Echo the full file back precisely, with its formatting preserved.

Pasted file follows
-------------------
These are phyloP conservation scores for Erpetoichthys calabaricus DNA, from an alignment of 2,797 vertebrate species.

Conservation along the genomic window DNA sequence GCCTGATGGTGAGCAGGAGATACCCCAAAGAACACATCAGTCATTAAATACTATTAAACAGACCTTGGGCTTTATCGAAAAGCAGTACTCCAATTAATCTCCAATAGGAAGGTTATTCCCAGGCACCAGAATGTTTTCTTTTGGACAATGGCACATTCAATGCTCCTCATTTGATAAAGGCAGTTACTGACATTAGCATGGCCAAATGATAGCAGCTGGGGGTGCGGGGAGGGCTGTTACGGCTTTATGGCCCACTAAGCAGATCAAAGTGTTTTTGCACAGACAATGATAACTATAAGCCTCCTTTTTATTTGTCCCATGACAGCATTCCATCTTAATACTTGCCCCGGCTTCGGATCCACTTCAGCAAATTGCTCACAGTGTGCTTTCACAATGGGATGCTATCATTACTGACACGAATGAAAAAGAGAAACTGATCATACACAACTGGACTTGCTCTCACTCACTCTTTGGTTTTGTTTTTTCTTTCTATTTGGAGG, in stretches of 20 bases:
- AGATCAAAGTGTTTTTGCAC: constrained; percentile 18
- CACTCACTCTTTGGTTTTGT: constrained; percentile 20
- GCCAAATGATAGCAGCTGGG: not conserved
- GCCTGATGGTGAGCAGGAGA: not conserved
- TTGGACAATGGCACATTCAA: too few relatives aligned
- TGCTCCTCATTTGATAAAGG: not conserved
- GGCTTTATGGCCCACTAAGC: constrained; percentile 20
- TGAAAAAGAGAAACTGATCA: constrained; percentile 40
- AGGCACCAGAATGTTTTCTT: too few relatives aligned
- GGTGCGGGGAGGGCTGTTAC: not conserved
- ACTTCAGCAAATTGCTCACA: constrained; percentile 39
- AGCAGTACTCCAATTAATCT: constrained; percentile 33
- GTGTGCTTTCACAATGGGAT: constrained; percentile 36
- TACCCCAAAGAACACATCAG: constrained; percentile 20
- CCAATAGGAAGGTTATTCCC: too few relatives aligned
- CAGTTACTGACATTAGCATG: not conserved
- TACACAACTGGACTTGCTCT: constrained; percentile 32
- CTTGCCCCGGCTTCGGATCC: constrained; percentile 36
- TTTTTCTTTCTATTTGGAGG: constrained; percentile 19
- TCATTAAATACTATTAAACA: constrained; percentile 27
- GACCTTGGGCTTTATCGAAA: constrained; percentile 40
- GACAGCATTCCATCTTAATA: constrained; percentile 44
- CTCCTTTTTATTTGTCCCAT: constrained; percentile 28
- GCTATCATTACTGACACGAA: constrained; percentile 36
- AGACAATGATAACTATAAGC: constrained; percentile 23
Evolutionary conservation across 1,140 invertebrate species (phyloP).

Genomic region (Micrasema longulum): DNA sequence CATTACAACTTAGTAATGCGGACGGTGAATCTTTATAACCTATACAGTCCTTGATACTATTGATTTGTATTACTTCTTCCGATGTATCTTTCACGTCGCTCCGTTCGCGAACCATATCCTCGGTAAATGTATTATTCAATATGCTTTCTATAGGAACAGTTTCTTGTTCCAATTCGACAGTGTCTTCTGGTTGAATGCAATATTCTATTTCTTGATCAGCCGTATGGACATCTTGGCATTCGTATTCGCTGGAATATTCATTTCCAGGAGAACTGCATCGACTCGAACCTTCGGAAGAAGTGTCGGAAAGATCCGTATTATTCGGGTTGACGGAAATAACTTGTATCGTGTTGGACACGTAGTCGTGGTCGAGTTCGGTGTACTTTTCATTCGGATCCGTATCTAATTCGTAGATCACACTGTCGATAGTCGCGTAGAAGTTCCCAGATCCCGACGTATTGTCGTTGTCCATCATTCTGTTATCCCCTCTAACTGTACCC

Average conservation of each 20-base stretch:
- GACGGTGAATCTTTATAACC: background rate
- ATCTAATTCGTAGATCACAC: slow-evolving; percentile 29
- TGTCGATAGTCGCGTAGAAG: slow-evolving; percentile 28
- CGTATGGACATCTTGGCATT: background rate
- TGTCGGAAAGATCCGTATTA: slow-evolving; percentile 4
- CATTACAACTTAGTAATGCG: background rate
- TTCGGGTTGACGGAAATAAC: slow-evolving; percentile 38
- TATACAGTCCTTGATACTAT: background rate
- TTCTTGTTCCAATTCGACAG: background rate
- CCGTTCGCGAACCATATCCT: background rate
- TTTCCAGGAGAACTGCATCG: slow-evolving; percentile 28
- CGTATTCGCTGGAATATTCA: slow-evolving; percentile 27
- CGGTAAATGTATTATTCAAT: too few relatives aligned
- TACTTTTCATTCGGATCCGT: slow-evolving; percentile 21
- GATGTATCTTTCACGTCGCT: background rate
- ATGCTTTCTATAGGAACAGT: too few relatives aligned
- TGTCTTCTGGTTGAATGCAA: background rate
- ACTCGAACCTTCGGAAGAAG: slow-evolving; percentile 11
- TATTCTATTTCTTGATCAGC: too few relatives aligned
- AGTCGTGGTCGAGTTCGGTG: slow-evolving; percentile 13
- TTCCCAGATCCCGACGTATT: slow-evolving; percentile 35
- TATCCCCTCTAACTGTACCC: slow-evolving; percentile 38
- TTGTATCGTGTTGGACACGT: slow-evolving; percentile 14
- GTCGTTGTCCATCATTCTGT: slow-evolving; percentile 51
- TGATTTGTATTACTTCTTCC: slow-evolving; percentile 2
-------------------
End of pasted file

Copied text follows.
These are phyloP conservation scores for Erpetoichthys calabaricus DNA, from an alignment of 2,797 vertebrate species.

Conservation along the genomic window DNA sequence GCCTGATGGTGAGCAGGAGATACCCCAAAGAACACATCAGTCATTAAATACTATTAAACAGACCTTGGGCTTTATCGAAAAGCAGTACTCCAATTAATCTCCAATAGGAAGGTTATTCCCAGGCACCAGAATGTTTTCTTTTGGACAATGGCACATTCAATGCTCCTCATTTGATAAAGGCAGTTACTGACATTAGCATGGCCAAATGATAGCAGCTGGGGGTGCGGGGAGGGCTGTTACGGCTTTATGGCCCACTAAGCAGATCAAAGTGTTTTTGCACAGACAATGATAACTATAAGCCTCCTTTTTATTTGTCCCATGACAGCATTCCATCTTAATACTTGCCCCGGCTTCGGATCCACTTCAGCAAATTGCTCACAGTGTGCTTTCACAATGGGATGCTATCATTACTGACACGAATGAAAAAGAGAAACTGATCATACACAACTGGACTTGCTCTCACTCACTCTTTGGTTTTGTTTTTTCTTTCTATTTGGAGG, in stretches of 20 bases:
- AGATCAAAGTGTTTTTGCAC: constrained; percentile 18
- CACTCACTCTTTGGTTTTGT: constrained; percentile 20
- GCCAAATGATAGCAGCTGGG: not conserved
- GCCTGATGGTGAGCAGGAGA: not conserved
- TTGGACAATGGCACATTCAA: too few relatives aligned
- TGCTCCTCATTTGATAAAGG: not conserved
- GGCTTTATGGCCCACTAAGC: constrained; percentile 20
- TGAAAAAGAGAAACTGATCA: constrained; percentile 40
- AGGCACCAGAATGTTTTCTT: too few relatives aligned
- GGTGCGGGGAGGGCTGTTAC: not conserved
- ACTTCAGCAAATTGCTCACA: constrained; percentile 39
- AGCAGTACTCCAATTAATCT: constrained; percentile 33
- GTGTGCTTTCACAATGGGAT: constrained; percentile 36
- TACCCCAAAGAACACATCAG: constrained; percentile 20
- CCAATAGGAAGGTTATTCCC: too few relatives aligned
- CAGTTACTGACATTAGCATG: not conserved
- TACACAACTGGACTTGCTCT: constrained; percentile 32
- CTTGCCCCGGCTTCGGATCC: constrained; percentile 36
- TTTTTCTTTCTATTTGGAGG: constrained; percentile 19
- TCATTAAATACTATTAAACA: constrained; percentile 27
- GACCTTGGGCTTTATCGAAA: constrained; percentile 40
- GACAGCATTCCATCTTAATA: constrained; percentile 44
- CTCCTTTTTATTTGTCCCAT: constrained; percentile 28
- GCTATCATTACTGACACGAA: constrained; percentile 36
- AGACAATGATAACTATAAGC: constrained; percentile 23
Evolutionary conservation across 1,140 invertebrate species (phyloP).

Genomic region (Micrasema longulum): DNA sequence CATTACAACTTAGTAATGCGGACGGTGAATCTTTATAACCTATACAGTCCTTGATACTATTGATTTGTATTACTTCTTCCGATGTATCTTTCACGTCGCTCCGTTCGCGAACCATATCCTCGGTAAATGTATTATTCAATATGCTTTCTATAGGAACAGTTTCTTGTTCCAATTCGACAGTGTCTTCTGGTTGAATGCAATATTCTATTTCTTGATCAGCCGTATGGACATCTTGGCATTCGTATTCGCTGGAATATTCATTTCCAGGAGAACTGCATCGACTCGAACCTTCGGAAGAAGTGTCGGAAAGATCCGTATTATTCGGGTTGACGGAAATAACTTGTATCGTGTTGGACACGTAGTCGTGGTCGAGTTCGGTGTACTTTTCATTCGGATCCGTATCTAATTCGTAGATCACACTGTCGATAGTCGCGTAGAAGTTCCCAGATCCCGACGTATTGTCGTTGTCCATCATTCTGTTATCCCCTCTAACTGTACCC

Average conservation of each 20-base stretch:
- GACGGTGAATCTTTATAACC: background rate
- ATCTAATTCGTAGATCACAC: slow-evolving; percentile 29
- TGTCGATAGTCGCGTAGAAG: slow-evolving; percentile 28
- CGTATGGACATCTTGGCATT: background rate
- TGTCGGAAAGATCCGTATTA: slow-evolving; percentile 4
- CATTACAACTTAGTAATGCG: background rate
- TTCGGGTTGACGGAAATAAC: slow-evolving; percentile 38
- TATACAGTCCTTGATACTAT: background rate
- TTCTTGTTCCAATTCGACAG: background rate
- CCGTTCGCGAACCATATCCT: background rate
- TTTCCAGGAGAACTGCATCG: slow-evolving; percentile 28
- CGTATTCGCTGGAATATTCA: slow-evolving; percentile 27
- CGGTAAATGTATTATTCAAT: too few relatives aligned
- TACTTTTCATTCGGATCCGT: slow-evolving; percentile 21
- GATGTATCTTTCACGTCGCT: background rate
- ATGCTTTCTATAGGAACAGT: too few relatives aligned
- TGTCTTCTGGTTGAATGCAA: background rate
- ACTCGAACCTTCGGAAGAAG: slow-evolving; percentile 11
- TATTCTATTTCTTGATCAGC: too few relatives aligned
- AGTCGTGGTCGAGTTCGGTG: slow-evolving; percentile 13
- TTCCCAGATCCCGACGTATT: slow-evolving; percentile 35
- TATCCCCTCTAACTGTACCC: slow-evolving; percentile 38
- TTGTATCGTGTTGGACACGT: slow-evolving; percentile 14
- GTCGTTGTCCATCATTCTGT: slow-evolving; percentile 51
- TGATTTGTATTACTTCTTCC: slow-evolving; percentile 2